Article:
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RE: A certain difficulty

From: Mark Birbeck <Mark.Birbeck@iedigital.net>
Date: Thu, 24 Feb 2000 10:43:39 -0000
Message-ID: <A26F84C9D8EDD111A102006097C4CD0D0E92F7@SOHOS002>
To: xml-dev@xml.org, www-rdf-interest@w3.org
Ron Daniel wrote:
> Mark Birbeck said:
> > I am very surprised, for example, that RDF wasn't used in the
> > implementation of WebDAV. Of course it might have been 
> considered and
> > rejected - but it might just have been seen as irrelevant. 
> [Ron Daniel]  My recollection is that the RDF folks did mention its
> existence to
> some of the WebDAV folks. But WebDAV decided not to do 
> anything with RDF at
> the
> time because RDF was still being specified, and they did not 
> want to put an
> unfinished
> spec onto their critical path. Can't blame them.

This is a very common argument, and I have to say I don't agree with it.
In a fast moving environment you cannot say that *my* standard will go
it alone because *your* standard is not ready. That means either the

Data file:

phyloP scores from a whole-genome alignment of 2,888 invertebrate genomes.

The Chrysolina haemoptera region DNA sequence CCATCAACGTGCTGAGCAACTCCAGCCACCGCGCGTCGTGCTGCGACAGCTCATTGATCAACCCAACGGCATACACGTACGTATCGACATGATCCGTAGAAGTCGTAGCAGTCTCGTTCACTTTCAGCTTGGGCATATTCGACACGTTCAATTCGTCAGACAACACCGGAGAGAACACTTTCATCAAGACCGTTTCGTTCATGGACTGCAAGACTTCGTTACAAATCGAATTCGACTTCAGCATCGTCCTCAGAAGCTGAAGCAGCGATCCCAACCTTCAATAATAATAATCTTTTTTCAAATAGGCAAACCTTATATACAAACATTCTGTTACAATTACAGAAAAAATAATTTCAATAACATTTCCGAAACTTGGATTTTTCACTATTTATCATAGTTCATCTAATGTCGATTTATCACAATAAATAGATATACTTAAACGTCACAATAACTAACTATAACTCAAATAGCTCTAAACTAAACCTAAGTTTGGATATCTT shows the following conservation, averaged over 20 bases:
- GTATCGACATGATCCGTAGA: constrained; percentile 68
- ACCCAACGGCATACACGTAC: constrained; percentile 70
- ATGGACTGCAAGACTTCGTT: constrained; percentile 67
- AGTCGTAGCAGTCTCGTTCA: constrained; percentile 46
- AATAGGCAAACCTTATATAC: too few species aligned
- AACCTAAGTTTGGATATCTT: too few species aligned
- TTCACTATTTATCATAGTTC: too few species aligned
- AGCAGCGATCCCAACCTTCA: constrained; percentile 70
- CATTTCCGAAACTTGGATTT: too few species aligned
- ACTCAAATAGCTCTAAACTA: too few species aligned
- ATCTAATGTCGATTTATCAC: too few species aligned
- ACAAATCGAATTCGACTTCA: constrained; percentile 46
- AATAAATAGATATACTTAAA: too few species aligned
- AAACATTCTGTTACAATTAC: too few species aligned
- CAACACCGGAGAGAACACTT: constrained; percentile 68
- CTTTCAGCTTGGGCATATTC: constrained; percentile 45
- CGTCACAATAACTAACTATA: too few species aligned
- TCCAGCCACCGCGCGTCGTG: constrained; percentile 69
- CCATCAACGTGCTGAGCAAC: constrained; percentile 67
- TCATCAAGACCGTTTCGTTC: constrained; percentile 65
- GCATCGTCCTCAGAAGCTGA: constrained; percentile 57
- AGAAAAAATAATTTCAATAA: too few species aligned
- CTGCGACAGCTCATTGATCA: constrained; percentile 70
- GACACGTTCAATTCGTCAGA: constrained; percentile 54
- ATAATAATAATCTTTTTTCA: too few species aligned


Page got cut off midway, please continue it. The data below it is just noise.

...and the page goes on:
time frame would have to be back to back - slowing things down - or
everyone goes off in their own direction. It reminds me of a time when I
was working for a large bank in the City and their programmers were
building an interface to their relational databases that could be called
from all of their programs. When I asked why they weren't using ODBC
they said that it wasn't yet a standard. It's true, at that time it
wasn't (I'm not saying it is now! Just widely used.) But what did they
gain adding yet another way of doing it? In fact they never managed to
finish it 100% because it was so full of bugs, and eventually ODBC did
become much more widely used so they ditched their own one.

WebDAV's rejection of RDF for their critical path was a false economy,
basically. Now everyone is saying 'how do we make RDF and WebDAV
converge?'. It is even more important when it comes to DASL. I would
have thought they *could have* aimed for convergence.

Mark
Received on Thursday, 24 February 2000 05:43:44 GMT

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